In the immediate aftermath of the new Doctor announcement, my Twitter feed was filled with people who were ecstatic by the choice, defending it against a legion of invisible detractors. These defenders, from what I gathered, appreciated the classic choice but were a little concerned that, because he didn’t have some unnamed “Tumblr factor,” he wouldn’t be as popular as someone like Matt Smith. Of course, none of these critics were showing up on my Twitter feed – which was weird. Usually the people on my feed are the ones I agree with, and the people they are arguing with are the invisible critics.
It’s been a little over a week and we have all had time to digest the choice, and I have to admit that my concerns are the same as they were the first time I saw the rumors about Peter Capaldi and thought, “oh man, I hope not.”
My issues with Peter Capaldi don’t have a whole lot to do with the man himself. Do I think it’s a little weird that they cast someone who has had not one, but two, other speaking roles in the same universe? Yes. But I’m willing to overlook that. Sometimes, when you have a vision, the details aren’t as important. I’m pretty sure that Capaldi is going to do a great job. Doctor Who will be filled with all of the running and jokes and heartache that it’s had since its first season. Capaldi will also likely be an interesting change from the increasingly young and flirtatious Doctors of the past few seasons.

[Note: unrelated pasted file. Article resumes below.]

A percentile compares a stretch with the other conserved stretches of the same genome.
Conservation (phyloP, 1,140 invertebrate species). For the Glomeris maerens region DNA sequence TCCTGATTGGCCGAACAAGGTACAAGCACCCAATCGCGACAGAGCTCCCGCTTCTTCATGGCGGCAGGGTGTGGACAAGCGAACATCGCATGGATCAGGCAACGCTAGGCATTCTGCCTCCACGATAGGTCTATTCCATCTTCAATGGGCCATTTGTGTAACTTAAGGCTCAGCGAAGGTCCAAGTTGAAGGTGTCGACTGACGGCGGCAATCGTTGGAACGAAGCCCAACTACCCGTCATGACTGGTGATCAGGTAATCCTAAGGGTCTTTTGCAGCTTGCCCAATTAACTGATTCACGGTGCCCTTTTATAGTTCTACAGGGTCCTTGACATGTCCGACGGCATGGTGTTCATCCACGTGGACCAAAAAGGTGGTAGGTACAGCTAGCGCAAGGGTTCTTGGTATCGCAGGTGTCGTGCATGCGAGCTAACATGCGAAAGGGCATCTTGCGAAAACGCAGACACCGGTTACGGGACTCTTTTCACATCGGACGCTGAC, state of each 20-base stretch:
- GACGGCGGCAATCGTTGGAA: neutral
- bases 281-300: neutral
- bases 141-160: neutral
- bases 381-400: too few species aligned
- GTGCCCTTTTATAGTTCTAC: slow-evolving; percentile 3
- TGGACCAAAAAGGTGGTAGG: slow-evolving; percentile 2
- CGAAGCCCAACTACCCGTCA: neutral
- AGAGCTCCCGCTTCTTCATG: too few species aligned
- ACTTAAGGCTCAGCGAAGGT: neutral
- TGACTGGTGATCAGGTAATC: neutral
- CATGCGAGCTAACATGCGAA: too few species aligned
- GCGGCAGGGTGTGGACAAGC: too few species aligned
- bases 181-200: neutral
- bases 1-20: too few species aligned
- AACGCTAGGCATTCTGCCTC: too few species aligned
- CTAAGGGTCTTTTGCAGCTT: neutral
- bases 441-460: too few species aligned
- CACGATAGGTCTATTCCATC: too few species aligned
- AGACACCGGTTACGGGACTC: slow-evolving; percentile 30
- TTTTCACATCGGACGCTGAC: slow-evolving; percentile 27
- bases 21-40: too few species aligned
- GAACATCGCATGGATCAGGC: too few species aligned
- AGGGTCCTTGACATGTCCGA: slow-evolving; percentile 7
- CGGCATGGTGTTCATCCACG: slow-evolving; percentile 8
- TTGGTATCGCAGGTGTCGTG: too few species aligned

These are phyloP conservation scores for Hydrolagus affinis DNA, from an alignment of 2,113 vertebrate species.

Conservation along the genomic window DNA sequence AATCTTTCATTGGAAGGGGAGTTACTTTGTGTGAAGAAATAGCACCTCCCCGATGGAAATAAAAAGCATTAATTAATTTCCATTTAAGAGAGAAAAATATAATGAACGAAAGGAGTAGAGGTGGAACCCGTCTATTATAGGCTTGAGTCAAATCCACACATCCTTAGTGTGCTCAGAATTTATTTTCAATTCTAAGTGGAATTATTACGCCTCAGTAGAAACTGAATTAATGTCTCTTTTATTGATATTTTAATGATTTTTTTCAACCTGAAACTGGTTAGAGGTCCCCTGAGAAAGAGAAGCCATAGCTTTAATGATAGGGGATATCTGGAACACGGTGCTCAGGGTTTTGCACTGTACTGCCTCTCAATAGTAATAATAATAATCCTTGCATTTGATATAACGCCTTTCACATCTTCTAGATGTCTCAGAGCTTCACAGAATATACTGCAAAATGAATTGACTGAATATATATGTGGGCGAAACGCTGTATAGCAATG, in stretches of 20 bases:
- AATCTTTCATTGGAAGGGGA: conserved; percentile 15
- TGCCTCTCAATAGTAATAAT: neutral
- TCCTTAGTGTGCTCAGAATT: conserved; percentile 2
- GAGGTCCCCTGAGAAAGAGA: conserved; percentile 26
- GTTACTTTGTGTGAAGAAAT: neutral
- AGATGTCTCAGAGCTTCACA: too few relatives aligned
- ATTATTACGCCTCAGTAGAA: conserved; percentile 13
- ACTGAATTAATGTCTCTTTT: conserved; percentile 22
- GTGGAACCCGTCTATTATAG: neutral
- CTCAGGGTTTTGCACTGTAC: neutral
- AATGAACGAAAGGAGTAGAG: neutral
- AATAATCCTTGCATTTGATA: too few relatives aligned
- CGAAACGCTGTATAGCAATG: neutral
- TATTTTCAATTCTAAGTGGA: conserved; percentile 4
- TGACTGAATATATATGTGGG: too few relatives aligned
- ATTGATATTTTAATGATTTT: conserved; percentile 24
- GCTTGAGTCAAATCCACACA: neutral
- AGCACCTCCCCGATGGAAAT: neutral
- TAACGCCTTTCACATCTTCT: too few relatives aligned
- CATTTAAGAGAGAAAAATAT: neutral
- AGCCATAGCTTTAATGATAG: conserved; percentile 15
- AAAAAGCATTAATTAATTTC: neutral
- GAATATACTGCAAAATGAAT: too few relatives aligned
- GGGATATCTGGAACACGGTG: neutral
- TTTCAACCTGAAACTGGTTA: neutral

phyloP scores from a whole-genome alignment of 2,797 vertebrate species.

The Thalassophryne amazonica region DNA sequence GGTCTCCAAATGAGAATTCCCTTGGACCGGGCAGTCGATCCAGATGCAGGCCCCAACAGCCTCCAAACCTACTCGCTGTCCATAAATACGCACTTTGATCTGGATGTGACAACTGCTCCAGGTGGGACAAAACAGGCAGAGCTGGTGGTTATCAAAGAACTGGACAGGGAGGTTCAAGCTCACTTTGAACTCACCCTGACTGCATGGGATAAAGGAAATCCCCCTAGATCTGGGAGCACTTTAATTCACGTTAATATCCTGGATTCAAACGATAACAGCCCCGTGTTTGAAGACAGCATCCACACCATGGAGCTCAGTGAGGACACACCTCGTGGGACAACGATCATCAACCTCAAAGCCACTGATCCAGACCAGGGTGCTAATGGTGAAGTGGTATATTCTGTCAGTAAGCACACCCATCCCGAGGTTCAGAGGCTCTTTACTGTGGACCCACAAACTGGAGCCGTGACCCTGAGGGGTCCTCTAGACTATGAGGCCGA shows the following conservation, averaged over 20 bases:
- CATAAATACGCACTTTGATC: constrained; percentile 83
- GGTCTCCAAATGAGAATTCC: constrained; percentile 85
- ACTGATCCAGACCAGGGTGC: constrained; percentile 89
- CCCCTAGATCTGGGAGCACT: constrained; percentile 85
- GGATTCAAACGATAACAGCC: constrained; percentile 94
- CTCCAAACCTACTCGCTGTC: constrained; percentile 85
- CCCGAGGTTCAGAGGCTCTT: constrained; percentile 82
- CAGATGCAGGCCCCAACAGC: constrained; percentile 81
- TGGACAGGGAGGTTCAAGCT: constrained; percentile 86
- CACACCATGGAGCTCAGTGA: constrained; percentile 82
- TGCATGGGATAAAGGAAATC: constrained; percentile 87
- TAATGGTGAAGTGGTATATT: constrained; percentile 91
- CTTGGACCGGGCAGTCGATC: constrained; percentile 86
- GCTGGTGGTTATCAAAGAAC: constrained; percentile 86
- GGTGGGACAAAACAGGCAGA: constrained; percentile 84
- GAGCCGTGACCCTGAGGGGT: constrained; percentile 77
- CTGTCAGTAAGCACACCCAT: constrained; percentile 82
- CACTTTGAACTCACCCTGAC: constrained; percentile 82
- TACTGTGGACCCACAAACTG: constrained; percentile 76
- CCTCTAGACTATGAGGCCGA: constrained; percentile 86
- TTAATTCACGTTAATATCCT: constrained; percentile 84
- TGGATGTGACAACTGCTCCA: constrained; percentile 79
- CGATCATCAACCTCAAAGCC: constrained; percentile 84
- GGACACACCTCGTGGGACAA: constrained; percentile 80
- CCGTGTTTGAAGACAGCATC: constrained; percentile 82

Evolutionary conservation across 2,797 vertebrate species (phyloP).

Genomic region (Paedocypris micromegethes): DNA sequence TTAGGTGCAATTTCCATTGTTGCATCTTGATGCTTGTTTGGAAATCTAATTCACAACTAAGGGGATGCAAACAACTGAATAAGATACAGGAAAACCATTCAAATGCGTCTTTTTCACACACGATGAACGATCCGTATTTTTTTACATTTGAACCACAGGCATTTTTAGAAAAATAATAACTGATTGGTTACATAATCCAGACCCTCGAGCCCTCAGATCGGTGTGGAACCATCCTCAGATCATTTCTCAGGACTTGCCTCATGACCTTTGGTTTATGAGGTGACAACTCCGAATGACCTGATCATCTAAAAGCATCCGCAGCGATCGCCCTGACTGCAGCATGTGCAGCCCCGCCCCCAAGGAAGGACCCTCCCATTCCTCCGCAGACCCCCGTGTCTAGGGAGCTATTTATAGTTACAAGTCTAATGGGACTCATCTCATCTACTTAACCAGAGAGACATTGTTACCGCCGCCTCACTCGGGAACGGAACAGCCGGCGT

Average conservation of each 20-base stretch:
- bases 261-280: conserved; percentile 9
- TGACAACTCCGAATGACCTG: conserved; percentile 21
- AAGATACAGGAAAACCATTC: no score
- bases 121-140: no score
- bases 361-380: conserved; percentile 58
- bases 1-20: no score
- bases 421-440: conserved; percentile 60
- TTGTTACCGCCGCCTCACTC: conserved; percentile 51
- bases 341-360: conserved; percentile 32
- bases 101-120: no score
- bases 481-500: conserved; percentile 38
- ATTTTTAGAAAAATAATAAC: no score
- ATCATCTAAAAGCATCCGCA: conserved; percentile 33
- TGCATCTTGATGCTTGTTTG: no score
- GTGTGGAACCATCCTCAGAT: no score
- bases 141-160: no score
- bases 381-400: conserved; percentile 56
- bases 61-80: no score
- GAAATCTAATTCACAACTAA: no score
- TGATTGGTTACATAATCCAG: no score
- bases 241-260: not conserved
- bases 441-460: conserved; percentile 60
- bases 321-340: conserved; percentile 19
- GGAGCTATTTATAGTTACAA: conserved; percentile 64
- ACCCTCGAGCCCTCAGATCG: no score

Unfortunately, I think that’s the only interesting thing about him as a choice for the Doctor. I’m not concerned about his age, or his lack of Tumblr star power, whatever that means. I am concerned, however, about the lack of innovation in this choice. Capaldi is, I’m sure, a great actor, but this seems like too much of a regression to me. Not only is he a white man, as all previous Doctors have been, but he isn’t even new or interesting in his youth, in his background, or his appearance. He does blend in quite well with the history of Doctor Who, and while you can say that Matt Smith is a white man, he at least represented a sort of manic dichotomy between childlike glee and cold, repressed anger – something younger and edgier than the history of Doctor Who had really attempted. Capaldi is just a boring choice.